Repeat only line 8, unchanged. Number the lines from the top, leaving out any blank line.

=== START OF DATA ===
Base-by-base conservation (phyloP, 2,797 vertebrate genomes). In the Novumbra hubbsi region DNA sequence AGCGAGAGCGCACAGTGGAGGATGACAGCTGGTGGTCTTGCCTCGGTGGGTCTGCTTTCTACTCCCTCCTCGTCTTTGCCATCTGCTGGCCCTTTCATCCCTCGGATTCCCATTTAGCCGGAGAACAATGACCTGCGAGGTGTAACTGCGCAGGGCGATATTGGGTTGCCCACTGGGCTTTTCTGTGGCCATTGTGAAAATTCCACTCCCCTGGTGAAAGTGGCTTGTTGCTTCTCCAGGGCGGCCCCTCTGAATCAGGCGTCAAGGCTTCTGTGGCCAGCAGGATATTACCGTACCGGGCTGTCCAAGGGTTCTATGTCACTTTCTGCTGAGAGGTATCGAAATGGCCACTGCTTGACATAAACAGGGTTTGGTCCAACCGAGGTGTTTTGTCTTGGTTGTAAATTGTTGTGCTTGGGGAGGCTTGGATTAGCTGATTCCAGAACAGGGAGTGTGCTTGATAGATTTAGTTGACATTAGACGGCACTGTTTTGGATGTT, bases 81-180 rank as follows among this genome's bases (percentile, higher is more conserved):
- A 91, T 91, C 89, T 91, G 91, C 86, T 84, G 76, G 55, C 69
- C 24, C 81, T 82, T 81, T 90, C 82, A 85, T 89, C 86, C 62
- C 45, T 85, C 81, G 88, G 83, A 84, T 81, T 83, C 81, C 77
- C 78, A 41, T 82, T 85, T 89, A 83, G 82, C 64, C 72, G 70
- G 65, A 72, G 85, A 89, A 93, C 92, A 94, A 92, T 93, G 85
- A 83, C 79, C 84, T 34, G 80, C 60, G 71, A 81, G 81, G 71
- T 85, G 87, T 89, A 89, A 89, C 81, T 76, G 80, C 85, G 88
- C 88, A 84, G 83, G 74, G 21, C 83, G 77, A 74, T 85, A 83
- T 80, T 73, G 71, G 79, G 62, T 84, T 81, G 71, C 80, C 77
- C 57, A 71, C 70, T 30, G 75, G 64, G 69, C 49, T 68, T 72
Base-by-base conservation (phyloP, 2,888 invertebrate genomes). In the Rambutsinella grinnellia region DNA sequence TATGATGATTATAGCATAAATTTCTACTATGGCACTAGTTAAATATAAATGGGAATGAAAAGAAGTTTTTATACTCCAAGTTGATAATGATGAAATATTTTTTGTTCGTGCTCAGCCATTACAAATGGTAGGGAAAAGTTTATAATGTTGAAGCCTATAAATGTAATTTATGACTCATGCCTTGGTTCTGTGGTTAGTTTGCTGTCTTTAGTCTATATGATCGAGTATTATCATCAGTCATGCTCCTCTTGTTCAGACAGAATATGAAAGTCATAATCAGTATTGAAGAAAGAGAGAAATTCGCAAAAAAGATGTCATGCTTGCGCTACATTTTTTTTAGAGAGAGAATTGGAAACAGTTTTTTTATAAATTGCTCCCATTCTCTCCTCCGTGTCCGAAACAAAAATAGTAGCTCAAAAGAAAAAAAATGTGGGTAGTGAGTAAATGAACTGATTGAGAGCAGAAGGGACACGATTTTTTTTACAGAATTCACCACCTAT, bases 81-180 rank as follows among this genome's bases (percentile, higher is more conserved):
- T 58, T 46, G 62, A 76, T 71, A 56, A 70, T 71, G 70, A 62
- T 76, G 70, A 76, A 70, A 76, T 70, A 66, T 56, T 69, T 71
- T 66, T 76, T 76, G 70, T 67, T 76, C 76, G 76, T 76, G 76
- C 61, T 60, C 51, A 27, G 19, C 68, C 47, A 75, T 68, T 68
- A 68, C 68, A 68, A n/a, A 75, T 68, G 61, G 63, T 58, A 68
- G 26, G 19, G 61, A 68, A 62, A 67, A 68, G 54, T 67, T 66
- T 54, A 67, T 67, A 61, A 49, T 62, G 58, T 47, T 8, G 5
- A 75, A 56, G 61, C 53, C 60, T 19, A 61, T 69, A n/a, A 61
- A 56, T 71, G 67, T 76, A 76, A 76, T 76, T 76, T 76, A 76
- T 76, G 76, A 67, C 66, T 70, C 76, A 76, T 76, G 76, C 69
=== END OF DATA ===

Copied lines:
- T 85, G 87, T 89, A 89, A 89, C 81, T 76, G 80, C 85, G 88